The Court of Appeal has handed down its decision in the important case of Lock v British Gas.
It is a significant as it relates to the calculation of holiday pay which businesses should take note of as increasingly payments are made to employees in addition to their basic salary, such as commission, bonuses and overtime.
Mr Lock was a salesman on a basic salary with variable commission which depended not on the time worked, but the outcome of that work i.e. sales achieved. Mr Lock could not earn commission whilst on annual leave, and therefore brought a claim for his lost holiday pay after taking leave in December 2011 to January 2012.
The European Court of Justice (ECJ) ruled in 2014 that employers must ensure that a worker taking leave is paid by reference to commission payments the worker would have earned if at work. The case was referred back to the UK to determine the mechanics of calculating holiday pay.
The Court of Appeal decided that when calculating holiday pay, workers are entitled to be paid an amount which reflects the commission they would have earned if not on holiday, which is what the ECJ decided two years ago, so nothing new.
This left employers with a big unanswered question, i.e. what is the appropriate reference period for averaging a worker’s commission for the purpose of their holiday pay. Some commentators have suggested 12 weeks, but ultimately it will depend on an employer’s commission scheme and the industry in which they operate.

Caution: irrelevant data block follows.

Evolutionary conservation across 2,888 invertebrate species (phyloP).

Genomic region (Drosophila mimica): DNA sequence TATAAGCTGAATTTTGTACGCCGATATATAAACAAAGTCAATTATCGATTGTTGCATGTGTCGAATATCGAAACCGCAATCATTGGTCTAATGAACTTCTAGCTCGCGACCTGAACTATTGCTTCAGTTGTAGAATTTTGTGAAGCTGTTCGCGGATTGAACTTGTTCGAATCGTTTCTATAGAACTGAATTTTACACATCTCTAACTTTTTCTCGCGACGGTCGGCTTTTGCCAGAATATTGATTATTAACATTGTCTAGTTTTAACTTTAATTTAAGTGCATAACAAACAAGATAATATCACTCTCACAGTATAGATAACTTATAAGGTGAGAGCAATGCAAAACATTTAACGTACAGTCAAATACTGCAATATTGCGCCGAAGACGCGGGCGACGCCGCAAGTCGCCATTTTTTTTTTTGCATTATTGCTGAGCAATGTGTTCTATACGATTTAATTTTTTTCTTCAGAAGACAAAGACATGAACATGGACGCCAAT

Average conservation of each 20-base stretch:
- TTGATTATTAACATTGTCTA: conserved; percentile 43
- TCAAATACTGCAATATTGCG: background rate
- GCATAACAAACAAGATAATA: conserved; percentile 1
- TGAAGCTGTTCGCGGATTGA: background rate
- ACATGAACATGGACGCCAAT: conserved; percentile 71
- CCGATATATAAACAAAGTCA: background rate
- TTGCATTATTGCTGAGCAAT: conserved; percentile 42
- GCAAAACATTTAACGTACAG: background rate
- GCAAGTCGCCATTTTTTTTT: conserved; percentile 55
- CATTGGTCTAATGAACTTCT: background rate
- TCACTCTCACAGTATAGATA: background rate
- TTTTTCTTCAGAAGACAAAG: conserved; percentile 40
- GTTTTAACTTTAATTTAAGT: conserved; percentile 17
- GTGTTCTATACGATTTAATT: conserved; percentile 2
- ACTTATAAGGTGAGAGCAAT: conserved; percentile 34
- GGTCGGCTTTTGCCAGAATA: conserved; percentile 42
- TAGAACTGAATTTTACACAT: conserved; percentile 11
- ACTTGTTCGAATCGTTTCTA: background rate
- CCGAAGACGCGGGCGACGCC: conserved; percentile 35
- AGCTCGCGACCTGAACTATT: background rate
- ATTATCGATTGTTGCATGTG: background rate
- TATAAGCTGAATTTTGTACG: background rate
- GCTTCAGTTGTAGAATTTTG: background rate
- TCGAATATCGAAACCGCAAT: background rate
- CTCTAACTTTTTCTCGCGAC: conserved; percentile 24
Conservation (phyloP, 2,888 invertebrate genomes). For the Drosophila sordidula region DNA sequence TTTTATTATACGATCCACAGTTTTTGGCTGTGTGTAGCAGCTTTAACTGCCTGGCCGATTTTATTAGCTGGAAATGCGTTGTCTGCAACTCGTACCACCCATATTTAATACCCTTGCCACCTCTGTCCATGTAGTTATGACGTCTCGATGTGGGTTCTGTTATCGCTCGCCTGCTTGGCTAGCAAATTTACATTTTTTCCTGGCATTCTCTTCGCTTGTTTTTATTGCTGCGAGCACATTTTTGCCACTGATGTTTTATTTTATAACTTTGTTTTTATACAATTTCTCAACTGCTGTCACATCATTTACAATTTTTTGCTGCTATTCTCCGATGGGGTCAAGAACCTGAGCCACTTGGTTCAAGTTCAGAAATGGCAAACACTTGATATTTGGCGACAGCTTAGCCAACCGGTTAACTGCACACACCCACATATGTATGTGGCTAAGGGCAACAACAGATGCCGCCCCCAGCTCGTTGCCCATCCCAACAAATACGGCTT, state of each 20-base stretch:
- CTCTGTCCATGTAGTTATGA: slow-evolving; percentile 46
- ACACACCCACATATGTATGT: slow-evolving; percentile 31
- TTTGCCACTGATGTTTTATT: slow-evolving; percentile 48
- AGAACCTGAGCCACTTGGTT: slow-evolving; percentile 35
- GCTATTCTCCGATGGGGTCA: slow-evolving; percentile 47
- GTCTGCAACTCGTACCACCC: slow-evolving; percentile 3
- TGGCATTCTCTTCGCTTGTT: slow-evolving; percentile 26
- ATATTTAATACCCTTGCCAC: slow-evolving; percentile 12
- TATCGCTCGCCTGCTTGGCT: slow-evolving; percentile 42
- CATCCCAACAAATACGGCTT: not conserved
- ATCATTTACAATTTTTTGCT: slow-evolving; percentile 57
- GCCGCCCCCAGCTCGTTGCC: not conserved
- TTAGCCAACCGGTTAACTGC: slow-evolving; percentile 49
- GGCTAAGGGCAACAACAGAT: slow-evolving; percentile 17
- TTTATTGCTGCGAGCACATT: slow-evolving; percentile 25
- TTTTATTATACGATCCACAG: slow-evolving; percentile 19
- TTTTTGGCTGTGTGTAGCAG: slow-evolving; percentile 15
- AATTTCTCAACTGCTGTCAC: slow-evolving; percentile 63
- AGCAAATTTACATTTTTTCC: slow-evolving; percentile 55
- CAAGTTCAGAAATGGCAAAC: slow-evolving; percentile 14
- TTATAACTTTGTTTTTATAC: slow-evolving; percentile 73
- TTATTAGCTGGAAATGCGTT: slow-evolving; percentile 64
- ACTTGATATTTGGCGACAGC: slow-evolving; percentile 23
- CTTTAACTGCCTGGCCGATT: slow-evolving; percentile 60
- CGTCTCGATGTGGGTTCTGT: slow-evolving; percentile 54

What about the implications of Brexit? As the Court of Appeal had to consider this case as a result of a ruling from the ECJ, there is a question mark over whether Brexit will make a difference to the ECJ’s initial ruling.
Firstly, it is important to state that whilst we remain a member of the EU, we are required to interpret UK legislation in line with European directives and decisions of the ECJ.
However that arrangement is likely to change. The Government recently announced its intentions to end the jurisdiction of the ECJ in the UK by introducing the Great Repeal Bill which is intended to come into effect on the date we formally exit the European Union (possibly March 2019).
This will end the authority of EU law by converting all of its provisions into UK law, and will give the UK the opportunity to scrutinise, amend, repeal or improve any aspect of EU law in the future.
One possibility is that ECJ interpretations no longer bind UK courts and tribunals. That is likely to have a profound effect on a number of employment laws, such as claims relating to holiday pay which have been influenced by the ECJ.
For the time being, employers are required to include commission payments in holiday pay to staff, which could have severe financial implications for many businesses.
Now is the ideal opportunity for employers to put necessary measures in place to review their contracts, policies and procedures, to ensure that clauses relating to annual leave, holiday pay and staff benefits are compliant with the ECJ and Court of Appeal
If you have any queries regarding the above should contact Sally Morris at firstname.lastname@example.org or on 01905 610410.